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Faculty & Research



Contact Info:
Department of Biology
Tufts University
200 Boston Ave., Suite 4700
Medford, MA 02155

Tel: 617.627.4828
Fax: 617.627.0309
Email Dr. Kim

Publications

Jane C. Kim
Research Assistant Professor
Genetics and Molecular Biology

Education

2010 – 2015 TEACRS Postdoctoral Fellow, Tufts University
2004 – 2010 Ph.D., Biology, Massachusetts Institute of Technology
2000 – 2004 B.S., Molecular, Cellular, and Developmental Biology, Yale University

Selected Honors and Awards

Chair, 2016 Gordon Research Seminar on DNA Damage, Mutation & Cancer
Natalie F. Zucker Research Grant
Cold Spring Harbor Laboratory Course Scholarship
Phi Beta Kappa, Alpha of Connecticut at Yale chapter

Research Interests

My scientific research interests are broadly centered on understanding how cells copy their genetic material, drawing on molecular and cell biology, genetics, and genomics as experimental approaches. Precise regulation and accuracy of this process are critical in preventing genome instability associated with cancer and other human diseases. For my PhD research, I investigated how initiation of DNA replication is regulated using the fruit fly Drosophila melanogaster as a model organism and uncovered diverse, and previously undescribed, developmental strategies controlling initiation of DNA replication.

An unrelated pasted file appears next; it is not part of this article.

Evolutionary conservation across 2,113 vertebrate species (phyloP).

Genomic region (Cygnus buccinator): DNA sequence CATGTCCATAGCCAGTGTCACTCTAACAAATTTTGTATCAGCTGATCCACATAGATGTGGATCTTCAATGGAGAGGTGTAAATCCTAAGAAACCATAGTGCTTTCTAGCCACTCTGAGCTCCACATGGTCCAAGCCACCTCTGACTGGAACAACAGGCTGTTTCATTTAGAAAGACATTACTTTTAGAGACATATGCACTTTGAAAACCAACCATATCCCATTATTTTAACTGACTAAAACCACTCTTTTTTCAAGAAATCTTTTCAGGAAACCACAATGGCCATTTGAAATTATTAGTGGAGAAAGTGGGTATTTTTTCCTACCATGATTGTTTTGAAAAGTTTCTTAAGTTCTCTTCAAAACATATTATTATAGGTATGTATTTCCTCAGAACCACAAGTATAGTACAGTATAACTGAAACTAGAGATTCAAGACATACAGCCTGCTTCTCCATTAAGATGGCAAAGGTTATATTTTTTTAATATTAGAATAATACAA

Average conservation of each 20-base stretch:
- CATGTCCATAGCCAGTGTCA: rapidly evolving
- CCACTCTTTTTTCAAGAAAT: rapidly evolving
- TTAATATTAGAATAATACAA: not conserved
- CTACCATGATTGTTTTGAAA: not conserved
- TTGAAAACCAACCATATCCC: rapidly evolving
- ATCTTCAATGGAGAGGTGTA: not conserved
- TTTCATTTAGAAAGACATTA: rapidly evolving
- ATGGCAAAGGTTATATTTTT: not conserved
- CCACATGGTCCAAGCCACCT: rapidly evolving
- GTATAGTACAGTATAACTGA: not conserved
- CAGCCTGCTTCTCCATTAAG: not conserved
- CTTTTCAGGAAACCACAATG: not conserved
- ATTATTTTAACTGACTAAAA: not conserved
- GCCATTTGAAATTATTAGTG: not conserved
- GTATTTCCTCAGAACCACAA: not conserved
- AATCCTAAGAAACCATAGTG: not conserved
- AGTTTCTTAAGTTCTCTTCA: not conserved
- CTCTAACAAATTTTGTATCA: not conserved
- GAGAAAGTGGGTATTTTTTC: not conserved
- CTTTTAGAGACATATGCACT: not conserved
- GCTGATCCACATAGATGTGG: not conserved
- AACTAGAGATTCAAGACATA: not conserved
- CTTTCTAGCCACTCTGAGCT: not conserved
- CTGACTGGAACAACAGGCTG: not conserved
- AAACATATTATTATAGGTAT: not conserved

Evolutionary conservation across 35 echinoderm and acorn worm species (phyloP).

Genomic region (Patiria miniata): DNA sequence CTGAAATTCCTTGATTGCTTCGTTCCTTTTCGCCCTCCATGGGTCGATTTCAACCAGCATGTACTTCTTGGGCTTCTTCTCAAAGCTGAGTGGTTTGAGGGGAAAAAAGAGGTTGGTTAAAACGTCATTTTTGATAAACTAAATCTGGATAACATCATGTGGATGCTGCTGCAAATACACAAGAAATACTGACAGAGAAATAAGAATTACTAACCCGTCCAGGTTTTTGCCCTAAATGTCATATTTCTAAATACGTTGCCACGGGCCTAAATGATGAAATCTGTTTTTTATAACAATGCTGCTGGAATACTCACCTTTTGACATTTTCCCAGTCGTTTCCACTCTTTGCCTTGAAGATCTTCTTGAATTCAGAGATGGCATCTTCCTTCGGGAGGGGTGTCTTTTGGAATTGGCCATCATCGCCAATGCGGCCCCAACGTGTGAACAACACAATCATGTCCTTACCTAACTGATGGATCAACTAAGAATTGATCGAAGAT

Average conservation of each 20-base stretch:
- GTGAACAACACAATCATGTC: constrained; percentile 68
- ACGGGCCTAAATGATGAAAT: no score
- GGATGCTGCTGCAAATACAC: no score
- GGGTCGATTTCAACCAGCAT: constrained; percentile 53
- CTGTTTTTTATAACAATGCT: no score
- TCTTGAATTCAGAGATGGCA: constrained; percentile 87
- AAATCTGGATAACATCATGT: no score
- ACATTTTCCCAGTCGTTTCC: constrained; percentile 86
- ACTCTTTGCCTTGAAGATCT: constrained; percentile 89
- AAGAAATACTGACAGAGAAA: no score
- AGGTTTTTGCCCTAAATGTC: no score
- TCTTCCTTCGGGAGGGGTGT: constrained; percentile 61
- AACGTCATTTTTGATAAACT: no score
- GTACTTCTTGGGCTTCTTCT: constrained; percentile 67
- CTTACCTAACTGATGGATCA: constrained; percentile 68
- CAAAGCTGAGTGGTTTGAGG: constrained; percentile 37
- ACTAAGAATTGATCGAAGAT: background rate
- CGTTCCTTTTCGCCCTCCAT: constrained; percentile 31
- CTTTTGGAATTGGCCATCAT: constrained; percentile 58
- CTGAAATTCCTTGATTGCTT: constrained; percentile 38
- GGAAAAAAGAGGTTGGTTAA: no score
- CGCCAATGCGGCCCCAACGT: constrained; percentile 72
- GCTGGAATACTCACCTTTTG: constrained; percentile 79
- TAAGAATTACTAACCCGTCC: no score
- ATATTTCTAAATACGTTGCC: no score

I am currently investigating repetitive DNA elements called microsatellites. These are abundant in the human genome, but their normal functions are not well understood. However, there is a class of genetic diseases, including Huntington’s disease and myotonic dystrophy, that is caused when a normally short tract of CAG trinucleotide repeats expands, or increases the number of repeat units, to much longer lengths. I have developed a novel experimental system in budding yeast to analyze large-scale CAG repeat expansions, enabling powerful analysis of their genetic control.

I believe that engaging in authentic research opportunities is one of the most effective modes of learning. Additionally, expanding research opportunities to a diverse student population is an important value to me. To this end, I have mentored over a dozen undergraduate students in my time at Tufts through the REU program, Summer Scholars, and mentored research projects for academic credit. In addition, I taught Genetics lecture and laboratory at Bunker Hill Community College as part of the TEACRS program. In both the classroom and research lab, I am excited to see students develop as scientific thinkers and practitioners.


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